Faculty Research Interests

Cyber Security Incident Response Team Effectiveness

As a collaborative effort led by Drs. Dalal, Tetrick and Zaccaro, this team is examining the factors contributing to cyber security response team effectiveness. This project incorporates most aspects of I/O Psychology from job and team analysis to stress, decision making, attitudinal and performance factors to team outcomes. In addition, many of these teams are situated within multi-team systems so we are exploring the multilevel relations among individual, team and multi-team system levels.

Dr. Cortina’s Research Group

Dr. Cortina's research focuses on methodological and statistical issues IO Psychology, although he dabbles in anything in which his students take an interest (e.g., predictors of citizenship, models of innovation, consequences of sleepieness). His colleagues have manuevered him into domains such as emotions in the workplace, LGBT equality, and even leadership! He has projects ongoing that involve moderated mediation, degrees of freedom in structural equation models, relationships among reliabilities in meta analysis, and big data applications in IO. Dr. Cortina has had great success in involving first year students in these advanced methods projects, so don't be shy.​

Dr. Dalal’s Research Group

Dr. Dalal's group works on projects that are described at https://sites.google.com/site/reeshaddalal.

Dr. Kuykendall’s Research Group

Coming soon!

Dr. Kaplan’s Research Group

Dr. Kaplan's research focuses on the subjective experience of work and on ways to improve that experience. Specific topics of interest include: affect and emotion, job attitudes, job stress, work-related meaning, workplace safety, and personality and individual differences. In addition, Seth also does work on team performance in non-routine and crisis-like situations. He studies teams in high reliability contexts such as aviation crews, nuclear power plant teams, trauma teams, and mine rescue teams. He also has interests in psychometric and statistical issues and in telework.

Dr. King’s Research Group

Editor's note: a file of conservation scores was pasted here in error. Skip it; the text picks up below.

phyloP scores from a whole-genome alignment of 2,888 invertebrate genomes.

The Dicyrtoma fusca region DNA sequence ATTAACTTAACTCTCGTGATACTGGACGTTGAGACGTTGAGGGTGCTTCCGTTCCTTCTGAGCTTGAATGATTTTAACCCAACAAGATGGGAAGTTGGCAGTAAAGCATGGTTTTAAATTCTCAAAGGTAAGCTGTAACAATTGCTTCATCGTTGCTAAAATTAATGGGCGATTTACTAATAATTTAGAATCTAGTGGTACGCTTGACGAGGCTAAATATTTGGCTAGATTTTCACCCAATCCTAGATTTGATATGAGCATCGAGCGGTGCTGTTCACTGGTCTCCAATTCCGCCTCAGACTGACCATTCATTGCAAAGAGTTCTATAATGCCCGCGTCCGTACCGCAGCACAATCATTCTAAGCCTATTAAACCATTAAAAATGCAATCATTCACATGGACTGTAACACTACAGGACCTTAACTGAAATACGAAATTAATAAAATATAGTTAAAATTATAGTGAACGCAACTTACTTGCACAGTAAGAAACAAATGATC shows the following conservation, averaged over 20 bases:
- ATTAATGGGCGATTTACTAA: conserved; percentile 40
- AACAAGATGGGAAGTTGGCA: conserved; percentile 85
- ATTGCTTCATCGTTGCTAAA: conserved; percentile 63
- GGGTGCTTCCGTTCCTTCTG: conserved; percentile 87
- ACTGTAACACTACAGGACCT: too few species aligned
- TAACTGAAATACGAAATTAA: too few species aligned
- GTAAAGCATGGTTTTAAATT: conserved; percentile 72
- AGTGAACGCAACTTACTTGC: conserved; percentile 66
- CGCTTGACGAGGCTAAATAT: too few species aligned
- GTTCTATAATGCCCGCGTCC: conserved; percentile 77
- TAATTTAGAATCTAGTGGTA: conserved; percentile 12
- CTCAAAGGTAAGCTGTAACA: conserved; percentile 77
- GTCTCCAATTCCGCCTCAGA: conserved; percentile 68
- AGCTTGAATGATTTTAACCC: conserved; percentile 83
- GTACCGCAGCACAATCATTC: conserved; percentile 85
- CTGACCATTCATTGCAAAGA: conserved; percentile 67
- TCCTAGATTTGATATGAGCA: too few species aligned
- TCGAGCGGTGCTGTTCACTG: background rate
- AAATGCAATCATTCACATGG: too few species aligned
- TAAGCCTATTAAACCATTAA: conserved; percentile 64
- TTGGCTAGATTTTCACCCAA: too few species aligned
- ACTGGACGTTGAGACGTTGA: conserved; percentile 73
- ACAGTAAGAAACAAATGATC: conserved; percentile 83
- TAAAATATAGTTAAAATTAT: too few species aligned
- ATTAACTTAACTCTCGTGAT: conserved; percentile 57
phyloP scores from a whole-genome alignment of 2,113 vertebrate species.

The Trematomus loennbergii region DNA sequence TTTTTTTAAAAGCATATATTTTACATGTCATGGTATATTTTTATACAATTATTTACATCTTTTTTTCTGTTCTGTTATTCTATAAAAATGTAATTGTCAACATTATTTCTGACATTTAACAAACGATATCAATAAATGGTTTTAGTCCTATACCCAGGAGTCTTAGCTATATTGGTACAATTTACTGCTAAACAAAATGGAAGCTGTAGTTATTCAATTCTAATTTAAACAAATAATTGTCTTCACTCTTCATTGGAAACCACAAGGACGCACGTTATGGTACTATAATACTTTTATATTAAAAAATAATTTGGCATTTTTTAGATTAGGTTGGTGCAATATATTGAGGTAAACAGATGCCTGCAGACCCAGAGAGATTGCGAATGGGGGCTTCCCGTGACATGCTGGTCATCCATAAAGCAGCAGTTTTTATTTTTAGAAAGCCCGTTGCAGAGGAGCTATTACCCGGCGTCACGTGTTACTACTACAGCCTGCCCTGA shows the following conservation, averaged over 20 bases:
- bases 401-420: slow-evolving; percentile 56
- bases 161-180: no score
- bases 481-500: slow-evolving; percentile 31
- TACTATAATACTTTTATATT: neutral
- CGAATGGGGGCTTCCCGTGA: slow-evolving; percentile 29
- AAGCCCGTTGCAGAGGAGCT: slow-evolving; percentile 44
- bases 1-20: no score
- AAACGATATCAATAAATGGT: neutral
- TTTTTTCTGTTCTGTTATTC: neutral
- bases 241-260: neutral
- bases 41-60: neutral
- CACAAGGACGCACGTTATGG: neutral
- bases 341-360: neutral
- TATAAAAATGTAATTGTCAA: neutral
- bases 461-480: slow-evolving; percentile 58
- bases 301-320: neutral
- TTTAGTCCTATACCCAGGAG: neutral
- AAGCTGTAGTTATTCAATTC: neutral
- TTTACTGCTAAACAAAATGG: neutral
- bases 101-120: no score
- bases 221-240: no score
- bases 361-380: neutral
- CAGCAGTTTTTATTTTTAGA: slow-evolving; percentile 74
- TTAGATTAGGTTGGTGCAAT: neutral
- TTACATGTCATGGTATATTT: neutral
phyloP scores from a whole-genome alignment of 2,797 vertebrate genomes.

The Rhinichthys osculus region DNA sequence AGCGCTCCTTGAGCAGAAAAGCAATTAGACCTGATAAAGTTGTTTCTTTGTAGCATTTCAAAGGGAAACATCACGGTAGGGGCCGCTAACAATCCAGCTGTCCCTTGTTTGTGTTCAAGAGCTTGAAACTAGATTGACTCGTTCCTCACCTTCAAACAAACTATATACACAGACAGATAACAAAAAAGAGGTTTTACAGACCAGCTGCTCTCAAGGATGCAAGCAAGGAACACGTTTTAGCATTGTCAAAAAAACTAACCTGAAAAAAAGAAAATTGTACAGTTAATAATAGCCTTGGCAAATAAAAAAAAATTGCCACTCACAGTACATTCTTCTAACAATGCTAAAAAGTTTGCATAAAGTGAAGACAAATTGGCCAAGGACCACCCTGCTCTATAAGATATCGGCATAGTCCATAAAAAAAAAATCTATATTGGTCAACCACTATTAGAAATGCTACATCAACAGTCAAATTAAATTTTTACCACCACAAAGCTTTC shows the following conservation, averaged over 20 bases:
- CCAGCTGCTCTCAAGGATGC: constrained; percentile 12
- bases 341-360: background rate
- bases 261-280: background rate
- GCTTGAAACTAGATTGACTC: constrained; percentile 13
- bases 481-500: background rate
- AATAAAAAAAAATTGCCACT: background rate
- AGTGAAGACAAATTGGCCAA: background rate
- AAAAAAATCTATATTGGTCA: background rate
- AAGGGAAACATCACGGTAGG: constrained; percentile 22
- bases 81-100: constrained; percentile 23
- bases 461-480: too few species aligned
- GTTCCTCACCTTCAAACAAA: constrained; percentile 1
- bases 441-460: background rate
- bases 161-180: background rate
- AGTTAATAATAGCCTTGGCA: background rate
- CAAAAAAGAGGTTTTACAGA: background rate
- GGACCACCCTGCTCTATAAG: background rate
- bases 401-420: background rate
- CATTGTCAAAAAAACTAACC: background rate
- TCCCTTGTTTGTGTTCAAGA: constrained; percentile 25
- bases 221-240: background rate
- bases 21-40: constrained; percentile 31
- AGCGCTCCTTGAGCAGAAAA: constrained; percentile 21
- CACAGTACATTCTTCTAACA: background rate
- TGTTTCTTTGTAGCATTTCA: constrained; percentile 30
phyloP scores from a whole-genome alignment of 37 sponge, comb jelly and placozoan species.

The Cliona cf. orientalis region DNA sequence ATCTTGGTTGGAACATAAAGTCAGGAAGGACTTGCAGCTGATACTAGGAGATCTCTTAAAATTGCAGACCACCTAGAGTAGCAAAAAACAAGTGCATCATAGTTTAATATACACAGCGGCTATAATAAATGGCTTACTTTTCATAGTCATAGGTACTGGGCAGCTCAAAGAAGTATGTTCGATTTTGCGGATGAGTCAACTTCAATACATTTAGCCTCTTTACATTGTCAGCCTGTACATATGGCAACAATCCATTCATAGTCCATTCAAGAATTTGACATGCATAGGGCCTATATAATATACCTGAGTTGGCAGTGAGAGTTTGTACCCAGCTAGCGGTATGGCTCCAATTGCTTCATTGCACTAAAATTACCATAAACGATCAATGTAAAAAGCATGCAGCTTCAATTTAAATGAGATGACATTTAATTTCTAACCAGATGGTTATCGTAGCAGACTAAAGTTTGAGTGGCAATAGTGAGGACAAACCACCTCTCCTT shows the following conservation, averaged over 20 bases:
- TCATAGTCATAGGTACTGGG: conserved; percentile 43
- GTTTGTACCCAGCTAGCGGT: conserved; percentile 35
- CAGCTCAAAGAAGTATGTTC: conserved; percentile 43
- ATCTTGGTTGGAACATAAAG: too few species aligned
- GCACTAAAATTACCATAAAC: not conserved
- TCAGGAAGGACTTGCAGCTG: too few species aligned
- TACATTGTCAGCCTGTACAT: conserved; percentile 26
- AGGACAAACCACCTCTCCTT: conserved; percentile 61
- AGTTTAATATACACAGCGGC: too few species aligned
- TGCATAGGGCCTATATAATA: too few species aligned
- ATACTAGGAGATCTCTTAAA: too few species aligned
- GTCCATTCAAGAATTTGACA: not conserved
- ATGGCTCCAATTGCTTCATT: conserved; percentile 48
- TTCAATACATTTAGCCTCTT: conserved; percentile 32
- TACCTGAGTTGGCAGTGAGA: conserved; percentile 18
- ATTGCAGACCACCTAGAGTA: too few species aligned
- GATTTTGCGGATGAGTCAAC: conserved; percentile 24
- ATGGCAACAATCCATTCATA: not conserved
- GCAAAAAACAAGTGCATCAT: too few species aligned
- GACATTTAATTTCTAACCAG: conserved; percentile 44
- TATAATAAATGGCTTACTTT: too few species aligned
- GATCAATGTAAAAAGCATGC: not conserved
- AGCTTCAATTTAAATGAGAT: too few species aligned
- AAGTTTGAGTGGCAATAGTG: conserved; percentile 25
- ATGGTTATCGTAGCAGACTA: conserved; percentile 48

The goal of this research group is to provide empirical evidence guiding the equitable and effective management of diverse organizations. Despite increasing representation of women and minorities in organizations and progress in the treatment of stigmatized individuals, there is little doubt that discrimination still exists. This  research will examine the contemporary experiences of stigmatized individuals in organizations as well as individual and organizational strategies for the reduction of discrimination and its consequences.

Dr. Tetrick’s Research Group

My research group continues to develop and conduct research projects in the area of Occupational Health Psychology (OHP) and in Understanding the Employee-Organization Relationship (EOR). Within OHP, we are continuing a project on the work-family interface, which we intend to extend from a North American cultural perspective to South American and Asian perspectives. Additionally, we are working on a couple of projects focusing on workplace safety and on older workers. Within the area of the EOR, we will be extending the literature on psychological contract and its effects on such individuals and organizations' innovation, productivity and health.

Dr. Zaccaro’s Research Group

The primary research interests in the "Z-Group" include leadership, teamwork, and adaptability. Past lab studies have investigated the role of feedback and variability in fostering team adaptability, in addition to the role of leadership in promoting adaptability. Field projects have included topics such as leader self-development, developmental work assignments, and leader adaptability. Students often receive applied research experience working with the Mirum Corporation on studies funded by the U.S. Army.